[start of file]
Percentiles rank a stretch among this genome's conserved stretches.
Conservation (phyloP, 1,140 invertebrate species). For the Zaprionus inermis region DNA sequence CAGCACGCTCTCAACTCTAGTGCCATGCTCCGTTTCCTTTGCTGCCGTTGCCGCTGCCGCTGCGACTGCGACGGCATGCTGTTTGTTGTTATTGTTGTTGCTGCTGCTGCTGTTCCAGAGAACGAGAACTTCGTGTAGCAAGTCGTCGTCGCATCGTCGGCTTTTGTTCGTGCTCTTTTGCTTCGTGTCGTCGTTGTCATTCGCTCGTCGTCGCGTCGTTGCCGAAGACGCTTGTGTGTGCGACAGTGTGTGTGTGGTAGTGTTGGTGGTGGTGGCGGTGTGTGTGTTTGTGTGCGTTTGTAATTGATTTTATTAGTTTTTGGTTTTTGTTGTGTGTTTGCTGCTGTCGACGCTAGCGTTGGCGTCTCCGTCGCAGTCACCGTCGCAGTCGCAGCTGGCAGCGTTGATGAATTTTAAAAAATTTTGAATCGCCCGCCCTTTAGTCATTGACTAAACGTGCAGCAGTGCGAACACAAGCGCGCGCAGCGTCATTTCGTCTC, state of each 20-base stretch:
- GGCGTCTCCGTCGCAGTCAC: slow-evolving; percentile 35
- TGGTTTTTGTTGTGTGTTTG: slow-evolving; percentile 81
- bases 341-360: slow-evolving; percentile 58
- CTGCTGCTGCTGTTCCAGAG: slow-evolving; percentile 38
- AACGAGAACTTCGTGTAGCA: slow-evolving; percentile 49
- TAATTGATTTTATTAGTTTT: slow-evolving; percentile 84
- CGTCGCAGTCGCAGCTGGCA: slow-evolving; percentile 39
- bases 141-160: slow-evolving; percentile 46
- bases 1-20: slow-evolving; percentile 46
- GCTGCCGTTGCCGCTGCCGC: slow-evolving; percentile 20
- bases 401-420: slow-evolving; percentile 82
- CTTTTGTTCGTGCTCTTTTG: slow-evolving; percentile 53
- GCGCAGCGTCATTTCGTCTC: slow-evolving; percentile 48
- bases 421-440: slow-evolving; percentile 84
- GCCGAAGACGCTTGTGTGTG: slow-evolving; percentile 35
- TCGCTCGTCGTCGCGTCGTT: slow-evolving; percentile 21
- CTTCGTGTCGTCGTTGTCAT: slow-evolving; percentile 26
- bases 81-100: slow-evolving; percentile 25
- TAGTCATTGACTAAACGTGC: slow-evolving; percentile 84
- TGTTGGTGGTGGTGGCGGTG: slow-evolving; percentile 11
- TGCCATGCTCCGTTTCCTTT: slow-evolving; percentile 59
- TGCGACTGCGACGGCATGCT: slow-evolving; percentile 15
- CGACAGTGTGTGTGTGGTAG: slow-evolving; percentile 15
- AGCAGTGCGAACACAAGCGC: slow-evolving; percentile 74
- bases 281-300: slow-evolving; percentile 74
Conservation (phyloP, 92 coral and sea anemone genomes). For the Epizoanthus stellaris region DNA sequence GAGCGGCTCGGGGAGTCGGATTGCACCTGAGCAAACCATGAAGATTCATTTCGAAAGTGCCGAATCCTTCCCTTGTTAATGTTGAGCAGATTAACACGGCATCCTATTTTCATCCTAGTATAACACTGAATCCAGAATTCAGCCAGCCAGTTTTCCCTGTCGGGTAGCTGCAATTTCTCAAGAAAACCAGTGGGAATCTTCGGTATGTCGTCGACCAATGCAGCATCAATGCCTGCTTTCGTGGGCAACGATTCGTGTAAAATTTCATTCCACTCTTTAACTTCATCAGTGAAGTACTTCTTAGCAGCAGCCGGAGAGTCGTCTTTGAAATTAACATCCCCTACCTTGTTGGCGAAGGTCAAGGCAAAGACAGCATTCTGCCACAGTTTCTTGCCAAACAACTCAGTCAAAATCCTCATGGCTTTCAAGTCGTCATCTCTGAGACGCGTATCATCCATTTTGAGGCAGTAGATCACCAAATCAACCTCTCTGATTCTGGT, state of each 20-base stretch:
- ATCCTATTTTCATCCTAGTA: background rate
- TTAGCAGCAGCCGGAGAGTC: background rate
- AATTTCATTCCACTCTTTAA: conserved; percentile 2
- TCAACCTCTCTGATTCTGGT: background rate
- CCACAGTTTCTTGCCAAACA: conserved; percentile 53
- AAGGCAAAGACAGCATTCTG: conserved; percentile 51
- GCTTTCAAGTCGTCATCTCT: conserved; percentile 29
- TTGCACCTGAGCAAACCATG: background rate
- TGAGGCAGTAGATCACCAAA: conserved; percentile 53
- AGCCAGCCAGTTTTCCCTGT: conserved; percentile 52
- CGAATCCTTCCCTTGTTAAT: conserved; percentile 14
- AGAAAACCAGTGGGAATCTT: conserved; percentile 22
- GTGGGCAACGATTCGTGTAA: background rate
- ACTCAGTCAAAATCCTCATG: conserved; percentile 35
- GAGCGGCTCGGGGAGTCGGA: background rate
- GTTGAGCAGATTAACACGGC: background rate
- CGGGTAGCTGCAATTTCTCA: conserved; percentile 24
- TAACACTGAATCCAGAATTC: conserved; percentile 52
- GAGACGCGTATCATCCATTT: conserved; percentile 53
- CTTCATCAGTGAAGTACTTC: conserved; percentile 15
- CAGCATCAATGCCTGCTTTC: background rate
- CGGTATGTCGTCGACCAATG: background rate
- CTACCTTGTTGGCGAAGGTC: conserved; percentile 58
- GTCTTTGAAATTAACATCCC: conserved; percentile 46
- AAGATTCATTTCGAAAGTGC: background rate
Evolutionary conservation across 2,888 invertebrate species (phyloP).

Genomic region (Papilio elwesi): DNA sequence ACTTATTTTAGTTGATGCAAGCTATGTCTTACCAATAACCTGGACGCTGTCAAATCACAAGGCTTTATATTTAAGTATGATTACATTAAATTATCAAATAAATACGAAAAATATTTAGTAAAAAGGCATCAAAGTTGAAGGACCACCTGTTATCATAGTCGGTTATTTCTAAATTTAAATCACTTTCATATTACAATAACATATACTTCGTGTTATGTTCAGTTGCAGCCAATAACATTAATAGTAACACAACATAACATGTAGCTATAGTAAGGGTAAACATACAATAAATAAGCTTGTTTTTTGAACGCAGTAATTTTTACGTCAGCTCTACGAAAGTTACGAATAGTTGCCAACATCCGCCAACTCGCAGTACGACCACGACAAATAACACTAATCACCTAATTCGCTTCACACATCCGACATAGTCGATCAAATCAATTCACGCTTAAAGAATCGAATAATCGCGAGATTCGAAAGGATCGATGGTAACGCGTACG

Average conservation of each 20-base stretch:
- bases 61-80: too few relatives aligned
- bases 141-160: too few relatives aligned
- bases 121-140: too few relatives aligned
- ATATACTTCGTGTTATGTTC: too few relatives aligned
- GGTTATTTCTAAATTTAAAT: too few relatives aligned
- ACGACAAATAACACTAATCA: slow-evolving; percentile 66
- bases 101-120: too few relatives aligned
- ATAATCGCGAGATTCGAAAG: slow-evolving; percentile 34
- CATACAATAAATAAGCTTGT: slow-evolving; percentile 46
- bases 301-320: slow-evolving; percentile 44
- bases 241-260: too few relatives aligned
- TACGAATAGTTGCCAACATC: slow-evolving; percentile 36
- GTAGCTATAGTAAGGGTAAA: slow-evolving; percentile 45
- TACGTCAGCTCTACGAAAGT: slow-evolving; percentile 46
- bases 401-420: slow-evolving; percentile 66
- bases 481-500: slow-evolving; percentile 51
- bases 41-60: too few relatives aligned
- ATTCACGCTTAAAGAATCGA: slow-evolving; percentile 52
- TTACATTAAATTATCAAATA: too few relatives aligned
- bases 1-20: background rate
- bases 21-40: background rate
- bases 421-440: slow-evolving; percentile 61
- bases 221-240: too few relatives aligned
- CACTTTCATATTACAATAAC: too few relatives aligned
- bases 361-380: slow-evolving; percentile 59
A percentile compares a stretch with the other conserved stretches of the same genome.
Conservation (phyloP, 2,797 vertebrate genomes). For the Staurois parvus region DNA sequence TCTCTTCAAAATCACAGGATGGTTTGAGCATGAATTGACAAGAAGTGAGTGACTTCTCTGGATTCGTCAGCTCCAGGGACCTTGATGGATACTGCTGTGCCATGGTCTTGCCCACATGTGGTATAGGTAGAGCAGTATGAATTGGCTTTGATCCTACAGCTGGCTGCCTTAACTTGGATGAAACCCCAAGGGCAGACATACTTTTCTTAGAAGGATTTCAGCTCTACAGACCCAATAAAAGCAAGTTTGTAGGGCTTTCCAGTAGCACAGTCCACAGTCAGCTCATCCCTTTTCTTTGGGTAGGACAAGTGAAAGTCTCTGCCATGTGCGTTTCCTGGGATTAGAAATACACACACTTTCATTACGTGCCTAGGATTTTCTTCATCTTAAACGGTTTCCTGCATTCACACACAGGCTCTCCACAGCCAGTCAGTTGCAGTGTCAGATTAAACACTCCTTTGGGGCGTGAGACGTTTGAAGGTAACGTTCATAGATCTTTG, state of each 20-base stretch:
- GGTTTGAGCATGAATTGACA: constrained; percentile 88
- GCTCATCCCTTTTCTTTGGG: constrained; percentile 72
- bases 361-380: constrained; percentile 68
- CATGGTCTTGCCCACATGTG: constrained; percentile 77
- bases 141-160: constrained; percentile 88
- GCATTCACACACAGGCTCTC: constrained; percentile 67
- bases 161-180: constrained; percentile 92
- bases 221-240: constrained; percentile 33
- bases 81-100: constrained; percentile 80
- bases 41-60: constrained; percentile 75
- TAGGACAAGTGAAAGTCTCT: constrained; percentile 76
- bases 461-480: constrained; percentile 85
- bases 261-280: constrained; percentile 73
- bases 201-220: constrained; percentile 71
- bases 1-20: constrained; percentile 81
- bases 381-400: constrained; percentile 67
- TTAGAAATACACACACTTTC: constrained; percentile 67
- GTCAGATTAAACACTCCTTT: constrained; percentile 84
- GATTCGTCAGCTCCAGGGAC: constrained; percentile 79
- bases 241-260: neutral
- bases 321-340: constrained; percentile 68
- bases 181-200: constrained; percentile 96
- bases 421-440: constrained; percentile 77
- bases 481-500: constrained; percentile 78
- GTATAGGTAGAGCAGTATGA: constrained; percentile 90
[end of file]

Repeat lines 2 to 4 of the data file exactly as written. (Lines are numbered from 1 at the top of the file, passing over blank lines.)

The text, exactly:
Conservation (phyloP, 1,140 invertebrate species). For the Zaprionus inermis region DNA sequence CAGCACGCTCTCAACTCTAGTGCCATGCTCCGTTTCCTTTGCTGCCGTTGCCGCTGCCGCTGCGACTGCGACGGCATGCTGTTTGTTGTTATTGTTGTTGCTGCTGCTGCTGTTCCAGAGAACGAGAACTTCGTGTAGCAAGTCGTCGTCGCATCGTCGGCTTTTGTTCGTGCTCTTTTGCTTCGTGTCGTCGTTGTCATTCGCTCGTCGTCGCGTCGTTGCCGAAGACGCTTGTGTGTGCGACAGTGTGTGTGTGGTAGTGTTGGTGGTGGTGGCGGTGTGTGTGTTTGTGTGCGTTTGTAATTGATTTTATTAGTTTTTGGTTTTTGTTGTGTGTTTGCTGCTGTCGACGCTAGCGTTGGCGTCTCCGTCGCAGTCACCGTCGCAGTCGCAGCTGGCAGCGTTGATGAATTTTAAAAAATTTTGAATCGCCCGCCCTTTAGTCATTGACTAAACGTGCAGCAGTGCGAACACAAGCGCGCGCAGCGTCATTTCGTCTC, state of each 20-base stretch:
- GGCGTCTCCGTCGCAGTCAC: slow-evolving; percentile 35
- TGGTTTTTGTTGTGTGTTTG: slow-evolving; percentile 81